It has stood at the corner of Carlton and Church streets since 1931 and until 1999 it was the home of the Toronto Maple Leafs.
After Maple Leaf Gardens was sold by Maple Leaf Sports and Entertainment in 2003 its future as a hockey shrine came into question. This question was only magnified when its new owner, Loblaw’s, decided to change its use as a hockey rink and instead put in a new Real Canadian Superstore.
Now a heritage lobby group worries that any future plans may not include the preservation of the last standing original six building.
“Loblaw’s has plans to open one of its stores in the building,” executive director of Heritage Toronto Peggy Mooney said. “Our obvious preference would be that Loblaw’s honour the history of this site in any of their future plans.”
In early 2007 the city of Toronto approved minor interior demolition of the arena. Loblaw’s original plan was to have two levels of parking and then have the superstore above, but the company scrapped the plan in November, 2007, citing a poor financial situation.
Loblaw’s plans to restart demolition and renovation of the building in spring 2008, with a grand opening date of summer 2009.
When the sale originally took place MLSE offered to sell the property but only to a party who would not use the building to directly compete with the Air Canada Centre.
This prevented the only other serious bidder, owner of the Ottawa Senators and the St. Michael’s Majors, Eugene Melnyk, from purchasing the arena. While Melnyk agreed to not host concerts, he did plan to use it as the new arena for the OHL’s Majors. Loblaw’s offered no competition for MLSE.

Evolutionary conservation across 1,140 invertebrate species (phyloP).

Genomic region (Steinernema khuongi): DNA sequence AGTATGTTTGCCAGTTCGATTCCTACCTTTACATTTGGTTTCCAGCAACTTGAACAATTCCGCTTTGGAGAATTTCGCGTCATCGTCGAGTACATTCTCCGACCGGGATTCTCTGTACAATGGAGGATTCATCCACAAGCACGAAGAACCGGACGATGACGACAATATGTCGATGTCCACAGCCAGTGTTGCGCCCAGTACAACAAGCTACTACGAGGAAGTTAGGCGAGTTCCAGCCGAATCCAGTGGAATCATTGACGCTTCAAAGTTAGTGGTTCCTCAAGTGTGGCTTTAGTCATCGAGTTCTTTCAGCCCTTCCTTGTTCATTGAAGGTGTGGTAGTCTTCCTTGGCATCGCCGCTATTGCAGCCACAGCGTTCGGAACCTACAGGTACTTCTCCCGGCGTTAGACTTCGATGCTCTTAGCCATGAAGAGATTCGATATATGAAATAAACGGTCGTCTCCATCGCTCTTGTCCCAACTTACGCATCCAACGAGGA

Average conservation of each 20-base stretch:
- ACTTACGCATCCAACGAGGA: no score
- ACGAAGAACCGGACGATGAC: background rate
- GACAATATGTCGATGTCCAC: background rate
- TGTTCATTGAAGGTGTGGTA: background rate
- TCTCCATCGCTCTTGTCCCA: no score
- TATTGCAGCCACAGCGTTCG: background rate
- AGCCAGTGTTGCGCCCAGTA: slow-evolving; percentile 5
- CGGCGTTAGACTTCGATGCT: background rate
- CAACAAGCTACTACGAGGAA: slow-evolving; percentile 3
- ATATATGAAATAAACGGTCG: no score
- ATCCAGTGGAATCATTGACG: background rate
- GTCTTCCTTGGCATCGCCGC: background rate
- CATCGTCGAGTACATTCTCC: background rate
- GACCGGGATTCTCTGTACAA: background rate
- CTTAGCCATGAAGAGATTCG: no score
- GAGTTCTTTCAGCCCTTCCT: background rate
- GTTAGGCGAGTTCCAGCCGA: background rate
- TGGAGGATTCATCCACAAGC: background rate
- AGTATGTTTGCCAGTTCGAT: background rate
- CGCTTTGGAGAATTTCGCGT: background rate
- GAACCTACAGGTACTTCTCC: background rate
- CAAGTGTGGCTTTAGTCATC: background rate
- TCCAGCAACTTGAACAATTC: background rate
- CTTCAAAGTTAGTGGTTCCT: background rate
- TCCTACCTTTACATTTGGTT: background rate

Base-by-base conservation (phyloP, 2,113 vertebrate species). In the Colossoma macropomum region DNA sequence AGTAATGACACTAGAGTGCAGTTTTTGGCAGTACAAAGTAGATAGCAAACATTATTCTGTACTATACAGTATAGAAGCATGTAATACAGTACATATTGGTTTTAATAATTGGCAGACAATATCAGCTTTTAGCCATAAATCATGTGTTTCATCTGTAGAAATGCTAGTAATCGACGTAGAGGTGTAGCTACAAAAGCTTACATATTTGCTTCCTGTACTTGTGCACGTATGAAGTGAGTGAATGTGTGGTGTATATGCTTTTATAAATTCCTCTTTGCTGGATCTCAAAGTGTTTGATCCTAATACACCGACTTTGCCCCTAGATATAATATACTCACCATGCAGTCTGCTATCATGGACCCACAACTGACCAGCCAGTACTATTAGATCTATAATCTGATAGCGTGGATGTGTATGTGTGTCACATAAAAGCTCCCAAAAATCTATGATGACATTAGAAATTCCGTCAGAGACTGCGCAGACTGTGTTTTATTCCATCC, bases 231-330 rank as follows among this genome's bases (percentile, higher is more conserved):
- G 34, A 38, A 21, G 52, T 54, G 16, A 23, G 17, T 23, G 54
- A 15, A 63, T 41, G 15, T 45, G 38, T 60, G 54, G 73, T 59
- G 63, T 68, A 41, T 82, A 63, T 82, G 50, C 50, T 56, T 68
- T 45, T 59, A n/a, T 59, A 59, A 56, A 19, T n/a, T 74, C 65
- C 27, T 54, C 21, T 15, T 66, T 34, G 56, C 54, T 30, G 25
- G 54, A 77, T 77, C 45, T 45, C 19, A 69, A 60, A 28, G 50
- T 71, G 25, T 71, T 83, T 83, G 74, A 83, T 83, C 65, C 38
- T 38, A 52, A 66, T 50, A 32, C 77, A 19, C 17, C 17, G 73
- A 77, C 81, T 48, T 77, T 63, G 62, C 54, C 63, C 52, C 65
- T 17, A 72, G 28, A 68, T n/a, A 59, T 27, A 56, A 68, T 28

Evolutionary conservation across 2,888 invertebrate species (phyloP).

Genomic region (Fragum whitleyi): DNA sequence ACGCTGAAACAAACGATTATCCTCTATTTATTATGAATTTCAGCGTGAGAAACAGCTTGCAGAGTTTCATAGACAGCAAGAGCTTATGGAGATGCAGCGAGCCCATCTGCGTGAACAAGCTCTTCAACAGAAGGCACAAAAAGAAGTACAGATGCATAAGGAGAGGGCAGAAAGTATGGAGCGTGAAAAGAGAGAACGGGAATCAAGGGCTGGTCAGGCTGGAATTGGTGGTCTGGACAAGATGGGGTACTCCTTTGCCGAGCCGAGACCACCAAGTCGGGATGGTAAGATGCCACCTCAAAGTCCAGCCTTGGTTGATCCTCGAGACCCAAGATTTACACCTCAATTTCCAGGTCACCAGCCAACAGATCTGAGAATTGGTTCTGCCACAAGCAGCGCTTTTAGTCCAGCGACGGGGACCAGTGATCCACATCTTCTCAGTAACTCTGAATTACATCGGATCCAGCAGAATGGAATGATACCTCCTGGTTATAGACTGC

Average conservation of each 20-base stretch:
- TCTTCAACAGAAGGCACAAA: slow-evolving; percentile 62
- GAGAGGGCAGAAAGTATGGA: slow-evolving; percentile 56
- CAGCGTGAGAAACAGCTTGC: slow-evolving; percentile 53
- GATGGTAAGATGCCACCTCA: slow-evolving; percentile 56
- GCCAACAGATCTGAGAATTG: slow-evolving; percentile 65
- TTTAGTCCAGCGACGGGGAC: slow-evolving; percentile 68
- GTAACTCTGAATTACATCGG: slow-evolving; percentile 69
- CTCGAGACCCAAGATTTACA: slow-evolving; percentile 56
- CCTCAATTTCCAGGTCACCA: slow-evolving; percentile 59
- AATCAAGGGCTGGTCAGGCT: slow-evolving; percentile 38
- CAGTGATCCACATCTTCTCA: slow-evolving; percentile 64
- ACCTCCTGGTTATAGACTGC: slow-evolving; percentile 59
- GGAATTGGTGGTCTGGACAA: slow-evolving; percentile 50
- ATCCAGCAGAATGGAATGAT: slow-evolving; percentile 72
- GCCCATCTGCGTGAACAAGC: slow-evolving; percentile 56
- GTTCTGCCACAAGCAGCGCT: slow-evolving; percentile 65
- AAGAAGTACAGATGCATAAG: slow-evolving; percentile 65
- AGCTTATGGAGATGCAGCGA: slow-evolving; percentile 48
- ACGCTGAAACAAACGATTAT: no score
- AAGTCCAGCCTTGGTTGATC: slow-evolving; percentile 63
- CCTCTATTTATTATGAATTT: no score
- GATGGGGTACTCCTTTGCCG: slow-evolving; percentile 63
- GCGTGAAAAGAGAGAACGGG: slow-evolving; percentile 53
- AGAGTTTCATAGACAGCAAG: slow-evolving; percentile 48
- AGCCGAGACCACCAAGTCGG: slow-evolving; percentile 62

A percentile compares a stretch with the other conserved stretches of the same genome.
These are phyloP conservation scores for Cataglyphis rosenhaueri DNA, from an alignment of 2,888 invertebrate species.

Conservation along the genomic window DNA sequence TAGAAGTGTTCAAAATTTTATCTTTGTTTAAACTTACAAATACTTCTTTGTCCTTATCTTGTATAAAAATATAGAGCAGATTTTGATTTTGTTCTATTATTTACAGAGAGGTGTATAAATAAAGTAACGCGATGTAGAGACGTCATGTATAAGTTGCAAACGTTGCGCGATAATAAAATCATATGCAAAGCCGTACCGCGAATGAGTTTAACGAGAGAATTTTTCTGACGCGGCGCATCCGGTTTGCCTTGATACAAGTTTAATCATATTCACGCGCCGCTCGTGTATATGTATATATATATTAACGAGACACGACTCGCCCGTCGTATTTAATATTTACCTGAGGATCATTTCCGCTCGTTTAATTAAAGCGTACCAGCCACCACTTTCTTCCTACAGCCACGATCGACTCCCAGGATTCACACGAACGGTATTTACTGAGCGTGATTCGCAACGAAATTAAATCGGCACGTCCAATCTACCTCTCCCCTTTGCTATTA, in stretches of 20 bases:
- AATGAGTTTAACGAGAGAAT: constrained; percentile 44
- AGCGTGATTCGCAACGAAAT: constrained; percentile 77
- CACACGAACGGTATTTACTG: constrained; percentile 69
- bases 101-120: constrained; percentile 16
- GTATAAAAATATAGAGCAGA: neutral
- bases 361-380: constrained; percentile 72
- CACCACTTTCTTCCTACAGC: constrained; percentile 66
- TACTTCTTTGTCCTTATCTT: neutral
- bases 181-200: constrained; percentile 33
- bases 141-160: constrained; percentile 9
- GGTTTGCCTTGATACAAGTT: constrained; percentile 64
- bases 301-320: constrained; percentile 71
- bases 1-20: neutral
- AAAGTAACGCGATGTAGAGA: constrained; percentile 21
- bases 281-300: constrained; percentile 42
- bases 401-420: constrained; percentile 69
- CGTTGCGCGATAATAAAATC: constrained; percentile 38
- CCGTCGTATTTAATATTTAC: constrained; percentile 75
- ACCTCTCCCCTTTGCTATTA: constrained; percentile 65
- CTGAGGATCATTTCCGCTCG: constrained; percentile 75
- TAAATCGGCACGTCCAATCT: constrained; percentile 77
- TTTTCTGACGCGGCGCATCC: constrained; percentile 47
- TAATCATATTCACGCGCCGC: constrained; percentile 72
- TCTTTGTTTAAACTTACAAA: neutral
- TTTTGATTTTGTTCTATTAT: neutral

Another potential use was pitched by former Toronto mayor John Sewell, who wanted to use the building as an arena, but for the Ryerson University hockey team, whose campus is located close to the Gardens.
“I don’t have any new information about what Loblaw’s wants to do with it,” Sewell said. “Loblaw’s sponsored a design in 2004 but hasn’t disclosed its actual plans.”
While Loblaw’s has been tight lipped about the future of Maple Leaf Gardens and the preservation of this historic building is no longer the responsibility of the city, there is still the appetite to maintain its history.”
“The heritage conservation principles that Heritage Toronto has adopted dictate that we prefer that Loblaw’s protect the heritage in any planning and design context.” Mooney said.
The Gardens will no longer be used for skating of any kind as the rink itself was the first to go, but Loblaw’s has suggested it would maintain the front lobby and convert it into a Toronto Maple Leafs museum. Yet with no official plan on the record this could well change.